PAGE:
You can’t put too high a price on security when you’re looking at self-storage. After all, we take the time to make sure that our home is adequately secure to protect belongings and it’s no different in self-storage.
All self-storage facilities will have a range of security measures in place. These can range from the basic to the hi-tech and your self-storage choice may well hinge on how comfortable you feel with the options on offer. You may also make a decision based on the value of the goods you store. If you’re storing valuable and irreplaceable heirlooms then you’ll probably opt for state of the art systems. If your storage items are easily replaced and of no real sentimental or monetary value then you may make a more basic choice.
Your first move should be to visit a few self-storage sites and see for yourself just how secure they seem. Seeing a self-storage facility with gaping holes in perimeter fences, dark corridors with insufficient CCTV coverage and no guard on site at night might just put you off. Although you are responsible for padlocking your own unit, the strongest padlock is no defence against a determined thief. However a formidable looking padlock could cause a potential thief to move on to the next unit! (See this recent advice on locks in the News Section).
Self-storage security measures vary extensively throughout the industry. You should always opt for a self-storage facility that has at least some measures in place – you’ll find some or all of the following security options on offer depending on the self-storage company you choose:
- General alarm systems that can be either monitored or unmonitored on site by security guards and may have links to the local police station. In some cases, each unit may have an individual alarm that is linked to a central site control. Other options include alarms that go off if units are left open for an exceptionally long time and infra-red motion detectors.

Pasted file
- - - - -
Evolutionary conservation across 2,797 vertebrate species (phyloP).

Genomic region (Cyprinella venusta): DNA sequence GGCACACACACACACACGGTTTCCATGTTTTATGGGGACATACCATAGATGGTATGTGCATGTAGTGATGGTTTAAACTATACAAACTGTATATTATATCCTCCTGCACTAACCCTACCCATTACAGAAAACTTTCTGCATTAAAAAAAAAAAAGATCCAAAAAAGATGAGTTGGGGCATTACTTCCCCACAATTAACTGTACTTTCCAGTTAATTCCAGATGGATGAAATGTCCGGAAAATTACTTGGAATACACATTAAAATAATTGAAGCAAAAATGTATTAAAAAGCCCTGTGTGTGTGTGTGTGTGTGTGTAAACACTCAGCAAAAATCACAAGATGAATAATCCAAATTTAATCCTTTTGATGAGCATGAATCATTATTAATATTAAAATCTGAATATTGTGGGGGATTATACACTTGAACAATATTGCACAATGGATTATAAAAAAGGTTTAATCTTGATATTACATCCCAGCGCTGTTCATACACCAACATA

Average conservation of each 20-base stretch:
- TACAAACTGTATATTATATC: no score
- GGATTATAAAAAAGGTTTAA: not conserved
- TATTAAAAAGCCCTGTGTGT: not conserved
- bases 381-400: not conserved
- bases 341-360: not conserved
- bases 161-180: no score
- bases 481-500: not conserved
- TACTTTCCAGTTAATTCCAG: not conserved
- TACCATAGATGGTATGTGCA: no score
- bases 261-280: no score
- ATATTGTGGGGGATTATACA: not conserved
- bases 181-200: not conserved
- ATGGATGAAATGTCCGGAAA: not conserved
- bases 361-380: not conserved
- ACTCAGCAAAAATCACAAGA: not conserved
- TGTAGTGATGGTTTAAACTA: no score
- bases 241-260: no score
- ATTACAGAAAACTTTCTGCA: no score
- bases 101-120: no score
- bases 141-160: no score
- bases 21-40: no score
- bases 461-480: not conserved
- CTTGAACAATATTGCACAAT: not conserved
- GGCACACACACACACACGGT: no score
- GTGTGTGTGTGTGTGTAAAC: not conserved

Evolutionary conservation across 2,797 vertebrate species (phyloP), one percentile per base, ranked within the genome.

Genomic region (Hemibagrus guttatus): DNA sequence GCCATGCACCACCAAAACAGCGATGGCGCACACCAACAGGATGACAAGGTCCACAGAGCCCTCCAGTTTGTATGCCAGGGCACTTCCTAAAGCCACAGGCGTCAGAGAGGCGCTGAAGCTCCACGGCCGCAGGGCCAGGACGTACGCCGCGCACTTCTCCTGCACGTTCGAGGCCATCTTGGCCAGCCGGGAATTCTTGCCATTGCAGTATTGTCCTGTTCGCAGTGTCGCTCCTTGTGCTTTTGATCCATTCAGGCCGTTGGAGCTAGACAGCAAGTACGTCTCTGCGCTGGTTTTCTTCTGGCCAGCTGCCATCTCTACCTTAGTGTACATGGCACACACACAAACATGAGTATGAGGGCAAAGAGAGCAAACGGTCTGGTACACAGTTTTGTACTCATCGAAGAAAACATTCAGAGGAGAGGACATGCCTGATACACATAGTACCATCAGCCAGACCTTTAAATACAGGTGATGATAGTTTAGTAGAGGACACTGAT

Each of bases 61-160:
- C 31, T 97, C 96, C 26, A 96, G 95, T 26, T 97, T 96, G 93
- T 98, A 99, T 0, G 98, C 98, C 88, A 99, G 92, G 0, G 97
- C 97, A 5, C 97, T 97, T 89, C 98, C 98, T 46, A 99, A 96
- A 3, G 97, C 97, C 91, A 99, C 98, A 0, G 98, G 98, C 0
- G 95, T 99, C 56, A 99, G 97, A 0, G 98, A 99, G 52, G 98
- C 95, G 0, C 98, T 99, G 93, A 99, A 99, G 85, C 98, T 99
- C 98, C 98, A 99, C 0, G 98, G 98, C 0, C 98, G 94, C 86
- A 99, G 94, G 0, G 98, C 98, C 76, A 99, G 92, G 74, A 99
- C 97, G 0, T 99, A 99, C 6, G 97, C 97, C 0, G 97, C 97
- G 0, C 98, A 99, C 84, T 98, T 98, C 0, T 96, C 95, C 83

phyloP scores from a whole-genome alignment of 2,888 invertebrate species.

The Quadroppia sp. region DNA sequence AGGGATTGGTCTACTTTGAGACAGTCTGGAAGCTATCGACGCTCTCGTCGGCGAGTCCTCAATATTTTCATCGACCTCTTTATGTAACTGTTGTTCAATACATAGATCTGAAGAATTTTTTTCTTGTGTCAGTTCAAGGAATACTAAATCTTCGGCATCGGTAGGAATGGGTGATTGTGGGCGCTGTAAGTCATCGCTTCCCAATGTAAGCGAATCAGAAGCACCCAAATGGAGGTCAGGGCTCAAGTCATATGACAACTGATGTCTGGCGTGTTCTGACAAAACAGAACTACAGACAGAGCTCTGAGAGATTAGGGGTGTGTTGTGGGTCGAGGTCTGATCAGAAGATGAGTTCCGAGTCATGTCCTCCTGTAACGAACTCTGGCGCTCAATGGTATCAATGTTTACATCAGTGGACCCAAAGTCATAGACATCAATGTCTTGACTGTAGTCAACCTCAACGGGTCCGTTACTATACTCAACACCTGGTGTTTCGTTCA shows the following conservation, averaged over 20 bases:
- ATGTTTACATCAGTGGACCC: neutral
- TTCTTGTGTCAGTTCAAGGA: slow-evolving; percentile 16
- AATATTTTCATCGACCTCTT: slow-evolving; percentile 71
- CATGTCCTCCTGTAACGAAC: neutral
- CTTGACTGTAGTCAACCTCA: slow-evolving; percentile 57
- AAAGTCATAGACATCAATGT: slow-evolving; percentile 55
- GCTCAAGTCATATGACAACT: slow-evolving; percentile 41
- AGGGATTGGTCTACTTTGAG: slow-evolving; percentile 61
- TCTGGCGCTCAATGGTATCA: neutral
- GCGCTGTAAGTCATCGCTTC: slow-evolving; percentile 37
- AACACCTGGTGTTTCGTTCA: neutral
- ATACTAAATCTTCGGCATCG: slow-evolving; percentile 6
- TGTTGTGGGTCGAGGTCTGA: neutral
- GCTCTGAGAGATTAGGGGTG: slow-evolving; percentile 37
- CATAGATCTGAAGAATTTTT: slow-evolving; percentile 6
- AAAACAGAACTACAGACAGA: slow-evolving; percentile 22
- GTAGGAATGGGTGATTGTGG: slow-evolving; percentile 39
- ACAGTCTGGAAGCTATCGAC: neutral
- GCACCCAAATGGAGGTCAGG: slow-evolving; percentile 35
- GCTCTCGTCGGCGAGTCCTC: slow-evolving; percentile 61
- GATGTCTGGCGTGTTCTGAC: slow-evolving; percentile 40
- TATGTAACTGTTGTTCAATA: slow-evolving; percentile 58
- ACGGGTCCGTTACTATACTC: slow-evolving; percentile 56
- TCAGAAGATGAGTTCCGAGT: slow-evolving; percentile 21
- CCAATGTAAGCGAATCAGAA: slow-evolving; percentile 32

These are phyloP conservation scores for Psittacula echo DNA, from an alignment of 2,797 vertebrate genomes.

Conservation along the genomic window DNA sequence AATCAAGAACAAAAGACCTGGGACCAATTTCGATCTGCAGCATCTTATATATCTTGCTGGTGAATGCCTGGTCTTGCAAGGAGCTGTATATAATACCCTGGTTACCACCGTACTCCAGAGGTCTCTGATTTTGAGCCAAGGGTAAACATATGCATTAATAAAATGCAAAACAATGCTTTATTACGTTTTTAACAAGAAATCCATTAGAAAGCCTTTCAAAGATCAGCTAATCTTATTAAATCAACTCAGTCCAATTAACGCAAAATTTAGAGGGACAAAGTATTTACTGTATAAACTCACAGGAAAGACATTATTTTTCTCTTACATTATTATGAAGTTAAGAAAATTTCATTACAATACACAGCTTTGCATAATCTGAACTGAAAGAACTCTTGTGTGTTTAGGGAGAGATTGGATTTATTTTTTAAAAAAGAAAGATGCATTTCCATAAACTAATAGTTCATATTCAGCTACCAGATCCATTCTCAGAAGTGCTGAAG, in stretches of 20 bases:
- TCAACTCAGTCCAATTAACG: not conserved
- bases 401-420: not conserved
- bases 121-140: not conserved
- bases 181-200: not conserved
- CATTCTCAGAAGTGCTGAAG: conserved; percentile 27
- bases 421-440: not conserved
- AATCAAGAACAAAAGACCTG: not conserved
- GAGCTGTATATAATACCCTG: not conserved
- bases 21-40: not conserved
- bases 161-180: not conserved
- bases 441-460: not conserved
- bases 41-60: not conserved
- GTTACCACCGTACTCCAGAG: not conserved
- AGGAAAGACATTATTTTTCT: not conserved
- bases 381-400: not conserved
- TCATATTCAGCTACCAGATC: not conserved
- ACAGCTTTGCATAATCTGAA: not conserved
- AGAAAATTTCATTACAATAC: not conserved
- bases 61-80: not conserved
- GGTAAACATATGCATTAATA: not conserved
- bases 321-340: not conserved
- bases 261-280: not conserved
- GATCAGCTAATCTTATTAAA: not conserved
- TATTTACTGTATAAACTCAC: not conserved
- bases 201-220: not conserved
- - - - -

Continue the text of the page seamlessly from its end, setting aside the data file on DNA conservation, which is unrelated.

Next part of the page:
- Fire and smoke alarm systems that can help contain unforeseen accidents. Virtually all self-storage facilities ban smoking on site as a fire hazard.
- Restricted access systems that insist that all visitors sign in and out before they can access the facility. Visitors who are not currently customers may not be able to enter unless they are accompanied by a member of staff.
- Key-code or swipe card access for your unit and/or facility entrances in general that gives added access security. Some companies will allow you to choose your own unit key-code number for additional security.
- Intercom systems that prevent just anyone walking into the facility or into specific unit areas.
- CCTV surveillance cameras that are usually monitored 24 hours a day.
- Residential managers that actually live on the property. In many cases you’ll find that self-storage companies offer guards 24 hours a day, although some companies opt for less coverage. In this instance the company may contract private security firms to do spot checks and offer security services out of hours.
- Well-placed industrial level security lighting that acts as an added deterrent. This can be motion sensitive or permanent and should be found both internally and externally.
- Perimeter fencing that can be electric or standard. Many self-storage units are now deploying concrete walls instead of standard fencing for added security and to prevent potential thieves being able to see inside.
- Reinforced units that give added security against break-ins.
- Specialist padlocks that recess into the door and are extremely difficult to pick.
- Sole key holder policies that ensure that you are the only person with a key to your unit.
- Patrols round units that check that doors are secure on a regular basis.